MESA, Ariz. - Cubs chairman Tom Ricketts isn't convinced bringing in more high-priced free agents during the offseason would have boosted Chicago.
"Just because you spent a lot of money doesn't mean you're going to win. We've seen that in our own organization our last couple of years," Ricketts said Monday. "The fact is, it's not about how much you spend, it's about where you spend it and getting the right guys on board."
Star third baseman Kris Bryant said last weekend the Cubs have the financial ability to keep their All-Star core together "if they want to."
“Where we place our resources is a baseball decision,” Ricketts said, referring to president of baseball operations Theo Epstein and general manager Jed Hoyer.
Ricketts insisted the $208 million luxury tax threshold isn't holding the Cubs back.
"Those aren't defining the decisions in the front office, but they are always a consideration in the front office," Ricketts said, adding later, "We had the highest baseball budget in the (National) League last year. So we're putting resources to work. If we find a place that we can put dollars to work that we think will help us get to the World Series, we do it. It's just not infinite resources, we have to manage it, and that's the real challenge."
Ricketts said that some of the flexibility that Epstein and the front office may have had coming into 2020 was used last season to added closer Craig Kimbrel for $43 million over three seasons.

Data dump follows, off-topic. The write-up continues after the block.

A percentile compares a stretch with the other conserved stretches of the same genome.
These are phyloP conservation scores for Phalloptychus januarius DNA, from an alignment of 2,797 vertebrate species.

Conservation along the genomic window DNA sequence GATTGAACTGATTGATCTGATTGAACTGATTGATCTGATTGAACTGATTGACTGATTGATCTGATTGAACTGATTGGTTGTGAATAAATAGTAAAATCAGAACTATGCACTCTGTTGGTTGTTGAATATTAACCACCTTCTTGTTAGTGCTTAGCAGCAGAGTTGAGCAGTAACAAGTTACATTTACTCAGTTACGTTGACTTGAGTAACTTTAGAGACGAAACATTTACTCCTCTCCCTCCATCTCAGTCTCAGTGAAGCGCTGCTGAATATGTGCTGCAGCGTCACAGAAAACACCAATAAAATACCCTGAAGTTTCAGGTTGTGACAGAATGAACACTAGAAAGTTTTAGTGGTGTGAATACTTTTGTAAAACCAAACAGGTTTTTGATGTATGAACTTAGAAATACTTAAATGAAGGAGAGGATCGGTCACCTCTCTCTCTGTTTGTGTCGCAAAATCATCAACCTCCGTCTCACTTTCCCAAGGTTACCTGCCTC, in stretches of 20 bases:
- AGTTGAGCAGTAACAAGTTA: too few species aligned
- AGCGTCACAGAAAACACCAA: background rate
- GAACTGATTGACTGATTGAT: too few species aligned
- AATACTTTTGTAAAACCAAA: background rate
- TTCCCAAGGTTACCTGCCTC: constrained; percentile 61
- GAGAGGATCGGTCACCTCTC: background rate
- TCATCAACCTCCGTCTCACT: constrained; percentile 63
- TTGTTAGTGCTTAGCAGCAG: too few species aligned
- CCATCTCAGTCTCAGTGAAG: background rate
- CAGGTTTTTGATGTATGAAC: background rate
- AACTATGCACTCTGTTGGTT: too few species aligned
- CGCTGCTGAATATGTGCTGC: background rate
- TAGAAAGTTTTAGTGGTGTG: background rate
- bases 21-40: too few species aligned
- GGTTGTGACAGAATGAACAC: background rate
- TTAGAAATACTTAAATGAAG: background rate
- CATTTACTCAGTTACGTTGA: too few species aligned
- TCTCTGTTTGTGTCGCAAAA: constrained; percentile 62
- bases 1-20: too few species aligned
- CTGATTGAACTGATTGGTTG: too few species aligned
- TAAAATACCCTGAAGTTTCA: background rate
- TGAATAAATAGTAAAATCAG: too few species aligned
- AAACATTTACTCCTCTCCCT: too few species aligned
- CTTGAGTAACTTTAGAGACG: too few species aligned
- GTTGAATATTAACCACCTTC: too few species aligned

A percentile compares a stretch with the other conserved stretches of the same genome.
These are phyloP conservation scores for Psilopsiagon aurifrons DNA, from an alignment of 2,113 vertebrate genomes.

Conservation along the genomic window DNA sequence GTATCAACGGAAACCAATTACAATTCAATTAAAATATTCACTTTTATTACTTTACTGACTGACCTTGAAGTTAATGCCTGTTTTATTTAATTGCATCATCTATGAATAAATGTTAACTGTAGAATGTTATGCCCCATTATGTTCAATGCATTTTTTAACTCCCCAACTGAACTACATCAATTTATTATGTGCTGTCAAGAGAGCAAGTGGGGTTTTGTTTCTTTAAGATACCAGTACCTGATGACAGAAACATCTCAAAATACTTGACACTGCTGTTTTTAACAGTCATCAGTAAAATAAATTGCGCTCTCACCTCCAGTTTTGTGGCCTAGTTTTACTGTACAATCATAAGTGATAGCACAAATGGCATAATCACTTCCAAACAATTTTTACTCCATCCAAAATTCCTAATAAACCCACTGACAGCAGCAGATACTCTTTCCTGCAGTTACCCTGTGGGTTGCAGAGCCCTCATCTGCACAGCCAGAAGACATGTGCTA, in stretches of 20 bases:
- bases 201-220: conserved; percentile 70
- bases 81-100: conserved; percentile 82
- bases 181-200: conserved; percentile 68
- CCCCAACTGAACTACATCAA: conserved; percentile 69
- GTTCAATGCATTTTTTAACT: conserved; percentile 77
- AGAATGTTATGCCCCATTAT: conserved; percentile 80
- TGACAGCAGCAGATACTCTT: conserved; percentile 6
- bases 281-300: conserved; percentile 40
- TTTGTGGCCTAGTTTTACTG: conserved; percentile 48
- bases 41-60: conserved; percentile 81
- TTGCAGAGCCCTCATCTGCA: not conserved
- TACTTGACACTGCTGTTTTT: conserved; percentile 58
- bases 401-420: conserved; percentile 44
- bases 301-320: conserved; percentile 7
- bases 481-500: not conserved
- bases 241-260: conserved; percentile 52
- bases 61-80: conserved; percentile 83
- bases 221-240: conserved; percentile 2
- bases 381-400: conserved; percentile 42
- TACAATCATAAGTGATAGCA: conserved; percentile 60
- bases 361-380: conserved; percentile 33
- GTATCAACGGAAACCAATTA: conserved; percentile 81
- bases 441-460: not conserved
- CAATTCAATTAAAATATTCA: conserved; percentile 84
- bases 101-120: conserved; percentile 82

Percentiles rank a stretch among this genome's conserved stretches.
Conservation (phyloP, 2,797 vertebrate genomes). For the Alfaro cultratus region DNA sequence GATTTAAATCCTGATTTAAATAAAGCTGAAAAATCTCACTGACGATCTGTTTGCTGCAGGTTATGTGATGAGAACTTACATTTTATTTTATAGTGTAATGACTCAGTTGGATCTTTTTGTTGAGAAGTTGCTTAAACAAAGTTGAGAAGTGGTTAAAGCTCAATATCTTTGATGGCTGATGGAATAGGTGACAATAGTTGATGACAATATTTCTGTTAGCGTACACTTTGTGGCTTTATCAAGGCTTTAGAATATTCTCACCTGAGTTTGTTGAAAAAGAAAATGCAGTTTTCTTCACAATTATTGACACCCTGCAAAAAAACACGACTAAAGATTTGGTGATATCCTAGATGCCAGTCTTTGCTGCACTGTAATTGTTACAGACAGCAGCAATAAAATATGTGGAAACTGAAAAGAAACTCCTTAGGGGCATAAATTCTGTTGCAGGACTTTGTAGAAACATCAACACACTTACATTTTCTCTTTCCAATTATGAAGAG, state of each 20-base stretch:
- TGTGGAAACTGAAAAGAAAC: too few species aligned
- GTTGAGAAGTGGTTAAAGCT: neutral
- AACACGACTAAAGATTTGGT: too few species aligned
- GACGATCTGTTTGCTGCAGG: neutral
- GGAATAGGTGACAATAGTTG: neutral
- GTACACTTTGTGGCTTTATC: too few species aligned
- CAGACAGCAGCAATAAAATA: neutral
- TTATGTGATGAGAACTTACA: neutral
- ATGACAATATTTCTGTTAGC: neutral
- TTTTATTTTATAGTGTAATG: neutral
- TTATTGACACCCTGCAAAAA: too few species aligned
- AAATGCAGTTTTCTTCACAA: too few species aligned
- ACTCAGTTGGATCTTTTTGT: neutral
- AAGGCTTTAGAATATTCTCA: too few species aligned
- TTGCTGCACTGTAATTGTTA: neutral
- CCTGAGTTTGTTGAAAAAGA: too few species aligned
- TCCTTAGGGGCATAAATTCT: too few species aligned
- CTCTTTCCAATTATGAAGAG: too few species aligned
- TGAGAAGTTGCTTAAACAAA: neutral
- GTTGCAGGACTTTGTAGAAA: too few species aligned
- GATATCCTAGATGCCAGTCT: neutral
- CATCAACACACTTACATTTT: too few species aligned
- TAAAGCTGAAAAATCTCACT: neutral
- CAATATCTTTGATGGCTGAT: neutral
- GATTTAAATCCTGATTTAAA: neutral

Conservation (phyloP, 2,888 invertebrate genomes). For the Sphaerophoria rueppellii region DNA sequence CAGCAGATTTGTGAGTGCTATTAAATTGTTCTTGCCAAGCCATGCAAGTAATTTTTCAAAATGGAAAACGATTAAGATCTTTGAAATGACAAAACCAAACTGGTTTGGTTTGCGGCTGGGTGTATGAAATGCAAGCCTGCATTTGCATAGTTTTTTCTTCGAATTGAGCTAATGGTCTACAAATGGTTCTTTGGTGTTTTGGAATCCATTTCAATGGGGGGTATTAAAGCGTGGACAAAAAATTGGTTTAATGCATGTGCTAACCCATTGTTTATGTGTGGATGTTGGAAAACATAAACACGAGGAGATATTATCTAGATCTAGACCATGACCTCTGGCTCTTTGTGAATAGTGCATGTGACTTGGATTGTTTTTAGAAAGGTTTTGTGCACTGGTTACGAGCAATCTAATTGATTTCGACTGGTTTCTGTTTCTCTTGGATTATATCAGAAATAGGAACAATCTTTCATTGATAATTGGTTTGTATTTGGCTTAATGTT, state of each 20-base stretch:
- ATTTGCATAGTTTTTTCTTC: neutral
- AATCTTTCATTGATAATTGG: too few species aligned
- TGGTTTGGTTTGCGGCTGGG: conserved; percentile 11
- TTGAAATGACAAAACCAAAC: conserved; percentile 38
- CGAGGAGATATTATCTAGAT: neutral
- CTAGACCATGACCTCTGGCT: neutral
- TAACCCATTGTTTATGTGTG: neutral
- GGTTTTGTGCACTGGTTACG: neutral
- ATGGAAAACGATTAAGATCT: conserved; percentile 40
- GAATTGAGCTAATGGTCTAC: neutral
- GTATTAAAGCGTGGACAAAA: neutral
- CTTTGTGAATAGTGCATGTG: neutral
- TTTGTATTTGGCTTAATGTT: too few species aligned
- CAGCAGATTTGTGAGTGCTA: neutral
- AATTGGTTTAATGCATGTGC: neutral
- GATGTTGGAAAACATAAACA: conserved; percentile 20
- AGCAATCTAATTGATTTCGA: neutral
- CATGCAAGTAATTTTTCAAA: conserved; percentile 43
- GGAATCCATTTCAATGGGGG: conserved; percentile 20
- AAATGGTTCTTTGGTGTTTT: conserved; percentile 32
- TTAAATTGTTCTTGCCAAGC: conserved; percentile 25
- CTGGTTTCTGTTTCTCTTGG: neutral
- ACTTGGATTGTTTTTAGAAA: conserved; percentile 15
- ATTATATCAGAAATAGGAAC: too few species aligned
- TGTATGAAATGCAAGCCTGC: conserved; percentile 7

"I trust our baseball guys to put those resources to work in the right way, and also keep a long-term perspective," Ricketts said, adding he believes the Cubs and new manager David Ross have the best team in the NL Central.
“We really have a dynamic, exciting new manager,” he said. “I think the players are going to play very very hard for David Ross. Baring some kind of crazy injuries, we should win our division and get back in the playoffs. And once you're in the playoffs, there's no reason to think you won't go all the way,”
Ricketts said Bryant's grievance over service time was "not personal." An arbitrator ruled against Bryant, who remains on track to become eligible for free agency after the 2021, not after this season as he had wanted.
"The league, obviously, and the owners, felt our interpretation was correct," Ricketts said. "We love Kris, hopefully he stays healthy and has a great year. … A full season of a health Kris Bryant is something we could really use."
Ricketts said Ross gave an inspiring speech during the meeting before the club's first full-squad workout Monday.
"I just watched Rossi give his first big team speech and I mean the energy, the passion, and his ability to communicate … he's a proven winner. I think he's the right guy for us," Ricketts said.
Ross added that he just wanted to make sure the players knew who he was.
"I didn't say anything earth shattering, or mind blowing. It's baseball. I just wanted to let them know what I believe in and what I'm about, and who I am," Ross said. “I got to say my piece, and I don't know if it went over well or not. I was out there being me. I'll be best if I can continue to do that.”
Notes: 2B Jason Kipnis was in uniform after finalizing a minor league contract. Kipnis, who turns 33 in April, was born and raised in the Chicago suburb of Northbrook. He spent his first nine seasons with Cleveland, batting .245 with 17 homers and 65 RBIs in 121 games last year.